“She entered the room, flushed but smiling proudly; with the pudding, like a speckled cannon-ball, so hard and firm, blazing in a half-a-quartern of ignited brandy and bedecked with Christmas holly stuck into the top.”

Husband Bob immediately deems it “the greatest success achieved by Mrs. Cratchit since their marriage.”

And who can forget the Miss Haversham’s abandoned wedding feast entombed in spider webs and mice from Great Expectations?

Are there any such unforgettable food scenes in modern historical romances? Am I missing them somehow? Aside from medievals where there is often a focus on food as the new heroine takes over the management of the manor, have you read or written one lately? Tell me about them.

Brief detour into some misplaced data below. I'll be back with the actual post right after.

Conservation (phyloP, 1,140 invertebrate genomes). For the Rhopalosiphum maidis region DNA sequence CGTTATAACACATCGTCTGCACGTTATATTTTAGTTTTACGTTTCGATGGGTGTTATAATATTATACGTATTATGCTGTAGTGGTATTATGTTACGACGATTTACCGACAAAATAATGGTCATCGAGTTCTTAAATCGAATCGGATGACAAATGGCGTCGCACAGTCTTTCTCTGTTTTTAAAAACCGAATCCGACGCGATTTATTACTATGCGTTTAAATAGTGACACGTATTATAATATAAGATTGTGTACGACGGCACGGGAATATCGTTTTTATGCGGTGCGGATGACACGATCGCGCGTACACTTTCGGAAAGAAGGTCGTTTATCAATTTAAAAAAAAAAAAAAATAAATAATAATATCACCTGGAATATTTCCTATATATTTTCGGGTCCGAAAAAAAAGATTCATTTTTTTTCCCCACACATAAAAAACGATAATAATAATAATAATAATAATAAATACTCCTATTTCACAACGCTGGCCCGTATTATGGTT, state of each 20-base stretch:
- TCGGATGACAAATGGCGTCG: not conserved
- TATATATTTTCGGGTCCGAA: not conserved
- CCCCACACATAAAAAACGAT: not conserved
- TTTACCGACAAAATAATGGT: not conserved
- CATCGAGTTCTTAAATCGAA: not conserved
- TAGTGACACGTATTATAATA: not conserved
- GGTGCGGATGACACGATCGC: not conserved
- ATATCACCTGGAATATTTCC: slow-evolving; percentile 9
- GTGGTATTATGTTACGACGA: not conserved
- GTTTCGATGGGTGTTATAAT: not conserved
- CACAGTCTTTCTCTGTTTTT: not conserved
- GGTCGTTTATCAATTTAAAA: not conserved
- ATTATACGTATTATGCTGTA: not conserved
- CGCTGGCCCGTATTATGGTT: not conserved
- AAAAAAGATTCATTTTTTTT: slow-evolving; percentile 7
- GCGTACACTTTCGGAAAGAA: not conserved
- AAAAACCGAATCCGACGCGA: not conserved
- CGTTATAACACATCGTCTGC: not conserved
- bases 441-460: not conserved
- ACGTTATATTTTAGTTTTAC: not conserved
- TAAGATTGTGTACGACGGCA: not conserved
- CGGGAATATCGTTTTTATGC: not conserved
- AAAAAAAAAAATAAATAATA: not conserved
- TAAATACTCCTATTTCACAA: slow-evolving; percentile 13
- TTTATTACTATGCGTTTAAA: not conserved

For a few recipes reminiscent of Dickens, try www.thebrasssisters.com where you can find a Hearty English Meat Pie. Shepard’s Pie, an easy Irish Sponge Cake or Currant Creme Scones. Each recipe includes a brief description of the role of that food in Victorian times.

Two of my recent releases contain food scenes: Listen with Your Heart (www.desertbreezepublishing.com) and Cast a Pale Shadow (thewildrosepress.com) Haunts of the Heart‘s (www.aspenmountainpress.com) food scenes don’t involve eating. The characters are ghosts. But food is still an issue to heroine Deanna Butterworth as described in this excerpt:

Deanna shoved her feet out from under the covers and made up her mind. Now that she was going to live, she might as well eat.